Iron Maiden’s Book Of Souls reviewed

Iron Maiden return from the brink of tragey with their biggest and boldest album ever

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““There’s a hell of a lot to take in,” Steve Harris recently and sagely proclaimed of Iron Maiden’s first studio double album. Although it’s rare for double platters to genuinely contain two CDs’ worth of material, at 92 minutes The Book Of Souls is a gargantuan emotional journey through some career-best performances that more than makes up for a five-year wait.

In the contemporary orthodoxy of one-off downloads and impatient flicks through stream-sites on smartphones, Britain’s biggest metal band proudly push against the grain, reminding us of a time when The Album was an immersive spiritual experience explored in darkness through headphones. That’s not to say it’s some ponderous prog odyssey; it’s still suffused with the fire and thrust of musicians who learnt their craft in sweaty 70s boozers, but it repeatedly demands and rewards your full attention, different songs and segments blossoming with every spin. Bruce Dickinson, writing alone in Maiden for the first time since No Prayer For The Dying, tops and tails the album with its most thrillingly outré moments. Elemental curtain-raiser If Eternity Should Fail opens The Book Of Souls with a space-age blues vocal and mystical synth fanfare, culminating with demonic pronouncements over a dark acoustic coda, while elegiac 18-minute closer Empire Of The Clouds takes us aboard the 1930 R101 disaster, piano and violin augmenting the song’s poignant leitmotif, arrangements lurching and surging in sympathetic evocation of the doomed airship.

Throughout and between these magnificent Dickinsonian bookends, the band prove themselves on the form of their reunited lives. Nicko attacks his kit with customary barefoot joie de vivre, imbuing even the smallest tom-roll with his personality. Steve’s bass sound is warmer and more integrated, with some of the most sensitive, creative playing of his career. Despite the dirty looseness of the strummed bass intro/outro of his sole solo credit The Red And The Black, the song is distinguished by its jubilant procession of infectious guitar lines, and while some might baulk at the over-familiar ‘Whoa-oh’ chant that ‘Arry feels compelled to shove into his work, you’ll be whoa-ing along by the second spin.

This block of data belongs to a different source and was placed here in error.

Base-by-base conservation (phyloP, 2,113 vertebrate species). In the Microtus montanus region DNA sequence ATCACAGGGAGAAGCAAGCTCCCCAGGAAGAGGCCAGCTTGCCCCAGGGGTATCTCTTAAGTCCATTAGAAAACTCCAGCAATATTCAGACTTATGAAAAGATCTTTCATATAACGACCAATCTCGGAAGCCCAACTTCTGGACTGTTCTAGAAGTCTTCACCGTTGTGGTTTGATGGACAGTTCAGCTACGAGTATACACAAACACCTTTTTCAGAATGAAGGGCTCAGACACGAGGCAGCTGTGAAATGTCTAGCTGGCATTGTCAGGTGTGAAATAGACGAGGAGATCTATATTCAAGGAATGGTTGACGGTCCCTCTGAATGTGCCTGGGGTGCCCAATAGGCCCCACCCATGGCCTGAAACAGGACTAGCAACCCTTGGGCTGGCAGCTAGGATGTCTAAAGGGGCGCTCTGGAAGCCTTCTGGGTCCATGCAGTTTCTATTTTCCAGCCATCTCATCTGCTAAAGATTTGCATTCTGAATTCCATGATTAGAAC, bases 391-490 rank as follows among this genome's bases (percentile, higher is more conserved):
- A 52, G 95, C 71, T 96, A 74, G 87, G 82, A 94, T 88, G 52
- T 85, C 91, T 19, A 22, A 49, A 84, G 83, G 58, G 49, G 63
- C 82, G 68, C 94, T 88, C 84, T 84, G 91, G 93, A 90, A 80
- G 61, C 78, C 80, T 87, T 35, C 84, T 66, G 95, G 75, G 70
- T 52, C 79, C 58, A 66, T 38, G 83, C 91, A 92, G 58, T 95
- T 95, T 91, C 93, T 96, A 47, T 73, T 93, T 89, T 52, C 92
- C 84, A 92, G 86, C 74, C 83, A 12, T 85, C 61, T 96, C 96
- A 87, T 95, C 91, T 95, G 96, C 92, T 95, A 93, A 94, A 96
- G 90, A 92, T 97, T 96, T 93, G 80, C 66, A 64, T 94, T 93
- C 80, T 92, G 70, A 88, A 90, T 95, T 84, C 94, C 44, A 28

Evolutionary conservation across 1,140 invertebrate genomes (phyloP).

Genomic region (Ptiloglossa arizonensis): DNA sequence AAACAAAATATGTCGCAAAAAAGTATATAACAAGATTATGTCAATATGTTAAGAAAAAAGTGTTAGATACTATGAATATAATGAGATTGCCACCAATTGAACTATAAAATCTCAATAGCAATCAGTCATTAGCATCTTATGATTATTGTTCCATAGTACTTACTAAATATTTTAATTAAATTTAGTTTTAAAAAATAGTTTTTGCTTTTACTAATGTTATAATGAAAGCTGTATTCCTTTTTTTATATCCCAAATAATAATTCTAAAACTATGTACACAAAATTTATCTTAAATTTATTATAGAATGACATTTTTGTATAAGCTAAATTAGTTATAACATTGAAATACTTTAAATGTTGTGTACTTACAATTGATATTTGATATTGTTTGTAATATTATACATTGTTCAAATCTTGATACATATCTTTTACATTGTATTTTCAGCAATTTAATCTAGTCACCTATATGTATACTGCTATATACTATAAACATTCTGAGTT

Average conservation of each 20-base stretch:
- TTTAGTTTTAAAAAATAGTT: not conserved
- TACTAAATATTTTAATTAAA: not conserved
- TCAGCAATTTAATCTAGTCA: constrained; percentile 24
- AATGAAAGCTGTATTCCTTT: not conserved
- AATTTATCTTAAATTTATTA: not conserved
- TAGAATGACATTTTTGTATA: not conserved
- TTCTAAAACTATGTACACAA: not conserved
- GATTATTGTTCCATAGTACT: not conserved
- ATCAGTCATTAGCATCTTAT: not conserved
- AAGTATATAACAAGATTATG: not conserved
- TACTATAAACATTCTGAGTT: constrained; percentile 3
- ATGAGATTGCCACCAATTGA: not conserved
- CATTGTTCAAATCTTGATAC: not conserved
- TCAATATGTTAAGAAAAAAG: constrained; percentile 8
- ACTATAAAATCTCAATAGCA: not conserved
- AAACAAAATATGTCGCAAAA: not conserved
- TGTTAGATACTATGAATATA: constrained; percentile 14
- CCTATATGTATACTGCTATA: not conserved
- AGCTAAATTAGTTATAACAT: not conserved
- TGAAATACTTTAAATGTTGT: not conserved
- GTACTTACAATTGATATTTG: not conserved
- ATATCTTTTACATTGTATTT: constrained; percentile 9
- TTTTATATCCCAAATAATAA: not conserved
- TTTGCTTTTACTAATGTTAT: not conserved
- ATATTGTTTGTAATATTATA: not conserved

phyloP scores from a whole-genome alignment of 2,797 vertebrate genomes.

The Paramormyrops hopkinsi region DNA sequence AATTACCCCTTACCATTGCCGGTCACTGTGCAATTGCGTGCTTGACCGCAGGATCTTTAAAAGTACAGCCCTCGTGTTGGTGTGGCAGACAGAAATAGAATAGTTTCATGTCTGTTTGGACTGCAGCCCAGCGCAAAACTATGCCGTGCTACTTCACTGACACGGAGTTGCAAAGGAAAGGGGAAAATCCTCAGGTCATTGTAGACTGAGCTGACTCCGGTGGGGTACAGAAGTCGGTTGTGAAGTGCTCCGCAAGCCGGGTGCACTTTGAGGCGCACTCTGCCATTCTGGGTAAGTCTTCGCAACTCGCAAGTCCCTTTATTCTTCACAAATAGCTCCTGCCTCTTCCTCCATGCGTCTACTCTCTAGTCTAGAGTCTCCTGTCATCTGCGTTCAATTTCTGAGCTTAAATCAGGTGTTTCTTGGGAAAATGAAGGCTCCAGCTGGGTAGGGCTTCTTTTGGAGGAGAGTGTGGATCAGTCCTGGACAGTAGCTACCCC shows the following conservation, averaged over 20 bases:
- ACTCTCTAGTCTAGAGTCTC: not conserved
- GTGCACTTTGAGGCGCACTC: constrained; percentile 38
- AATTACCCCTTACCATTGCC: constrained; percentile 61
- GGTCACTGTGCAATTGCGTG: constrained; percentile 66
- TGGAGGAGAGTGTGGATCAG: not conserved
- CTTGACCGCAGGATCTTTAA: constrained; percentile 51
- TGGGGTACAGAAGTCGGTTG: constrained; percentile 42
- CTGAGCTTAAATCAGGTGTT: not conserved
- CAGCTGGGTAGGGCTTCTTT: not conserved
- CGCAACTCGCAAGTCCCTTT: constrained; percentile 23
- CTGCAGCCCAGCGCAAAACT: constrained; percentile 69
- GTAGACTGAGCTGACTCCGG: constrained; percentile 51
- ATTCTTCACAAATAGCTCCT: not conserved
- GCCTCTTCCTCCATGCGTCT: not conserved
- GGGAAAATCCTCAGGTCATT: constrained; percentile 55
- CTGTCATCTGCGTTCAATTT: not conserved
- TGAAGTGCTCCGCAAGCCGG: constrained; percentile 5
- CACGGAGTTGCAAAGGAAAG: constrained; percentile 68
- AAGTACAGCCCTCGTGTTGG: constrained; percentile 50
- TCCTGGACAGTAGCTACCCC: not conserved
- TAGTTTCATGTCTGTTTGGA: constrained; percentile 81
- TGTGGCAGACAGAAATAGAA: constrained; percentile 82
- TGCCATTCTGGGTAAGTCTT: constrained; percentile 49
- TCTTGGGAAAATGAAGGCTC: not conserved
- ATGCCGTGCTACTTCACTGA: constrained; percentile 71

The Man Of Sorrows shares much of the sumptuous, balladic melancholy of Bruce’s 1997 solo song of (nearly) the same name, but you might think the earlier song has the edge – until you get to the beautiful solo. Adrian Smith, Dave Murray and Janick Gers all distinguish themselves with joyous leadwork throughout the album, their distinctive approaches coalescing in a complementary union that packs an emotional punch. Emotional is a keyword for the whole album; there’s a reflective solemnity and depth, charged with wisdom and experience, even in catchy rockers When The River Runs Deep and Tears Of A Clown, rip-snorting NWOBHM a-sides Death Or Glory and Speed Of Light, and the atmospheric Mayan-themed doom of the title track. A couple of songs perhaps conform too readily to Maiden’s post-reunion archetype, but this is as bold as music gets and we’ll happily take years to fully assimilate this treasure chest of densely wrought heavy metal gold.

Chris Chantler

Chris has been writing about heavy metal since 2000, specialising in true/cult/epic/power/trad/NWOBHM and doom metal at now-defunct extreme music magazine Terrorizer. Since joining the Metal Hammer famileh in 2010 he developed a parallel career in kids' TV, winning a Writer's Guild of Great Britain Award for BBC1 series Little Howard's Big Question as well as writing episodes of Danger Mouse, Horrible Histories, Dennis & Gnasher Unleashed and The Furchester Hotel. His hobbies include drumming (slowly), exploring ancient woodland and watching ancient sitcoms.